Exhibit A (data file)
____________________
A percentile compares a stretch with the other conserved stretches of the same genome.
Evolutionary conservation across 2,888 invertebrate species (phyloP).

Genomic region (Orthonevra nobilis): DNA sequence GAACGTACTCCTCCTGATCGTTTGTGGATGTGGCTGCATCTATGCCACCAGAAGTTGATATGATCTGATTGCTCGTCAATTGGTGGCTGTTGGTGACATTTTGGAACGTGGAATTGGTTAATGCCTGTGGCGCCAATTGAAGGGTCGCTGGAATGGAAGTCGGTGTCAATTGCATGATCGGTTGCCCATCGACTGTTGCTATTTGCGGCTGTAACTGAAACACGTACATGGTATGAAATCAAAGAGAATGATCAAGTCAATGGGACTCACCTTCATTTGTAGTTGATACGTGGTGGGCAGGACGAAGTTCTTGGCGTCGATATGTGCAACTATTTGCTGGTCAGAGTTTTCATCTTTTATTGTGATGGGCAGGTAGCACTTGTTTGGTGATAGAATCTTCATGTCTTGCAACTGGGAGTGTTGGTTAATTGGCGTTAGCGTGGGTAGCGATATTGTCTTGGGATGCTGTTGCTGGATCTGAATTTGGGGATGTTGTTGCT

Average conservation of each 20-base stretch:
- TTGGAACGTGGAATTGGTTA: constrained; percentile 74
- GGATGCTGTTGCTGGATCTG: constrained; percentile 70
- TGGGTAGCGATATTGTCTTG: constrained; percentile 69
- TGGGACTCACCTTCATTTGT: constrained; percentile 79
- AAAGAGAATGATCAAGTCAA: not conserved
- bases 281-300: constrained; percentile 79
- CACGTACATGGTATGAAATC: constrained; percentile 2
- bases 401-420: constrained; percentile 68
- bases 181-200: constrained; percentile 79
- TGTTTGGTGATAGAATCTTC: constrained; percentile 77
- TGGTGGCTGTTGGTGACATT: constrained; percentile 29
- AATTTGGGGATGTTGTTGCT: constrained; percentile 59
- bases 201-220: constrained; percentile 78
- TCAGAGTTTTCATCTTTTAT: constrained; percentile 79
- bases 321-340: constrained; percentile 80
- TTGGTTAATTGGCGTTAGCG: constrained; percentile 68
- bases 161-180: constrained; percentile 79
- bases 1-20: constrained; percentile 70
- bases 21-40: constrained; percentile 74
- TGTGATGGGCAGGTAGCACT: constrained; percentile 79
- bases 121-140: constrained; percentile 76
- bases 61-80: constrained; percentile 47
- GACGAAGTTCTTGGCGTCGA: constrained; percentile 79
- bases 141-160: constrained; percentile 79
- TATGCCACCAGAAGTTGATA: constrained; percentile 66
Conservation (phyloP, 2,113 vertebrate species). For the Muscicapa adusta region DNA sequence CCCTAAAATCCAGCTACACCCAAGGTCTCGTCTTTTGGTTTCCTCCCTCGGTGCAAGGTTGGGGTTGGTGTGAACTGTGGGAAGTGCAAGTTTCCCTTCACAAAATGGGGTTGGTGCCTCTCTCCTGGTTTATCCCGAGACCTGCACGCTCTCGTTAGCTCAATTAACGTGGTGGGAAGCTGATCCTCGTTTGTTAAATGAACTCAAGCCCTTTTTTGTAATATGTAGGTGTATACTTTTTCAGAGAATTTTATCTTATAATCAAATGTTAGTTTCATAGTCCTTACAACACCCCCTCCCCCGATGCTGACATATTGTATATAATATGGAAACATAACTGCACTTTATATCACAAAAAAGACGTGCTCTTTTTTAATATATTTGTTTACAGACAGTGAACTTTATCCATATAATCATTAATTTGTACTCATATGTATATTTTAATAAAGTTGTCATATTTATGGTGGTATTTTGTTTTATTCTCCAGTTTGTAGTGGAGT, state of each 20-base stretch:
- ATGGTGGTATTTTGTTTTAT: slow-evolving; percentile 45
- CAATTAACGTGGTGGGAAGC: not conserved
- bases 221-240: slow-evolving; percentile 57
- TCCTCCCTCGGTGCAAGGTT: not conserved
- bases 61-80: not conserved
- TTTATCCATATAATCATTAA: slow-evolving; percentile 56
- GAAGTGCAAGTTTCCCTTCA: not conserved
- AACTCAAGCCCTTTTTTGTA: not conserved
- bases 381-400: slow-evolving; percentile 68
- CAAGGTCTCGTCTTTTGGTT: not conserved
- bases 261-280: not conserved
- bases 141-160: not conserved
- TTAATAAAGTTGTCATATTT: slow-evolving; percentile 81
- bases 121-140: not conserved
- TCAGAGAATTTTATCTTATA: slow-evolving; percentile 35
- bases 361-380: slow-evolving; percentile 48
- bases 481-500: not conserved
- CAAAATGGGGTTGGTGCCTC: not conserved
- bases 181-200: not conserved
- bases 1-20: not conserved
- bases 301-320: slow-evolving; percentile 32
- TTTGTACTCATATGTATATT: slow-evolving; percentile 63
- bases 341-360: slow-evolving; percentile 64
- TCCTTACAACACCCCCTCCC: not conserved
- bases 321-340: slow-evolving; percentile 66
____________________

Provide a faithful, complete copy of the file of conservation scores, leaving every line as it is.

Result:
A percentile compares a stretch with the other conserved stretches of the same genome.
Evolutionary conservation across 2,888 invertebrate species (phyloP).

Genomic region (Orthonevra nobilis): DNA sequence GAACGTACTCCTCCTGATCGTTTGTGGATGTGGCTGCATCTATGCCACCAGAAGTTGATATGATCTGATTGCTCGTCAATTGGTGGCTGTTGGTGACATTTTGGAACGTGGAATTGGTTAATGCCTGTGGCGCCAATTGAAGGGTCGCTGGAATGGAAGTCGGTGTCAATTGCATGATCGGTTGCCCATCGACTGTTGCTATTTGCGGCTGTAACTGAAACACGTACATGGTATGAAATCAAAGAGAATGATCAAGTCAATGGGACTCACCTTCATTTGTAGTTGATACGTGGTGGGCAGGACGAAGTTCTTGGCGTCGATATGTGCAACTATTTGCTGGTCAGAGTTTTCATCTTTTATTGTGATGGGCAGGTAGCACTTGTTTGGTGATAGAATCTTCATGTCTTGCAACTGGGAGTGTTGGTTAATTGGCGTTAGCGTGGGTAGCGATATTGTCTTGGGATGCTGTTGCTGGATCTGAATTTGGGGATGTTGTTGCT

Average conservation of each 20-base stretch:
- TTGGAACGTGGAATTGGTTA: constrained; percentile 74
- GGATGCTGTTGCTGGATCTG: constrained; percentile 70
- TGGGTAGCGATATTGTCTTG: constrained; percentile 69
- TGGGACTCACCTTCATTTGT: constrained; percentile 79
- AAAGAGAATGATCAAGTCAA: not conserved
- bases 281-300: constrained; percentile 79
- CACGTACATGGTATGAAATC: constrained; percentile 2
- bases 401-420: constrained; percentile 68
- bases 181-200: constrained; percentile 79
- TGTTTGGTGATAGAATCTTC: constrained; percentile 77
- TGGTGGCTGTTGGTGACATT: constrained; percentile 29
- AATTTGGGGATGTTGTTGCT: constrained; percentile 59
- bases 201-220: constrained; percentile 78
- TCAGAGTTTTCATCTTTTAT: constrained; percentile 79
- bases 321-340: constrained; percentile 80
- TTGGTTAATTGGCGTTAGCG: constrained; percentile 68
- bases 161-180: constrained; percentile 79
- bases 1-20: constrained; percentile 70
- bases 21-40: constrained; percentile 74
- TGTGATGGGCAGGTAGCACT: constrained; percentile 79
- bases 121-140: constrained; percentile 76
- bases 61-80: constrained; percentile 47
- GACGAAGTTCTTGGCGTCGA: constrained; percentile 79
- bases 141-160: constrained; percentile 79
- TATGCCACCAGAAGTTGATA: constrained; percentile 66
Conservation (phyloP, 2,113 vertebrate species). For the Muscicapa adusta region DNA sequence CCCTAAAATCCAGCTACACCCAAGGTCTCGTCTTTTGGTTTCCTCCCTCGGTGCAAGGTTGGGGTTGGTGTGAACTGTGGGAAGTGCAAGTTTCCCTTCACAAAATGGGGTTGGTGCCTCTCTCCTGGTTTATCCCGAGACCTGCACGCTCTCGTTAGCTCAATTAACGTGGTGGGAAGCTGATCCTCGTTTGTTAAATGAACTCAAGCCCTTTTTTGTAATATGTAGGTGTATACTTTTTCAGAGAATTTTATCTTATAATCAAATGTTAGTTTCATAGTCCTTACAACACCCCCTCCCCCGATGCTGACATATTGTATATAATATGGAAACATAACTGCACTTTATATCACAAAAAAGACGTGCTCTTTTTTAATATATTTGTTTACAGACAGTGAACTTTATCCATATAATCATTAATTTGTACTCATATGTATATTTTAATAAAGTTGTCATATTTATGGTGGTATTTTGTTTTATTCTCCAGTTTGTAGTGGAGT, state of each 20-base stretch:
- ATGGTGGTATTTTGTTTTAT: slow-evolving; percentile 45
- CAATTAACGTGGTGGGAAGC: not conserved
- bases 221-240: slow-evolving; percentile 57
- TCCTCCCTCGGTGCAAGGTT: not conserved
- bases 61-80: not conserved
- TTTATCCATATAATCATTAA: slow-evolving; percentile 56
- GAAGTGCAAGTTTCCCTTCA: not conserved
- AACTCAAGCCCTTTTTTGTA: not conserved
- bases 381-400: slow-evolving; percentile 68
- CAAGGTCTCGTCTTTTGGTT: not conserved
- bases 261-280: not conserved
- bases 141-160: not conserved
- TTAATAAAGTTGTCATATTT: slow-evolving; percentile 81
- bases 121-140: not conserved
- TCAGAGAATTTTATCTTATA: slow-evolving; percentile 35
- bases 361-380: slow-evolving; percentile 48
- bases 481-500: not conserved
- CAAAATGGGGTTGGTGCCTC: not conserved
- bases 181-200: not conserved
- bases 1-20: not conserved
- bases 301-320: slow-evolving; percentile 32
- TTTGTACTCATATGTATATT: slow-evolving; percentile 63
- bases 341-360: slow-evolving; percentile 64
- TCCTTACAACACCCCCTCCC: not conserved
- bases 321-340: slow-evolving; percentile 66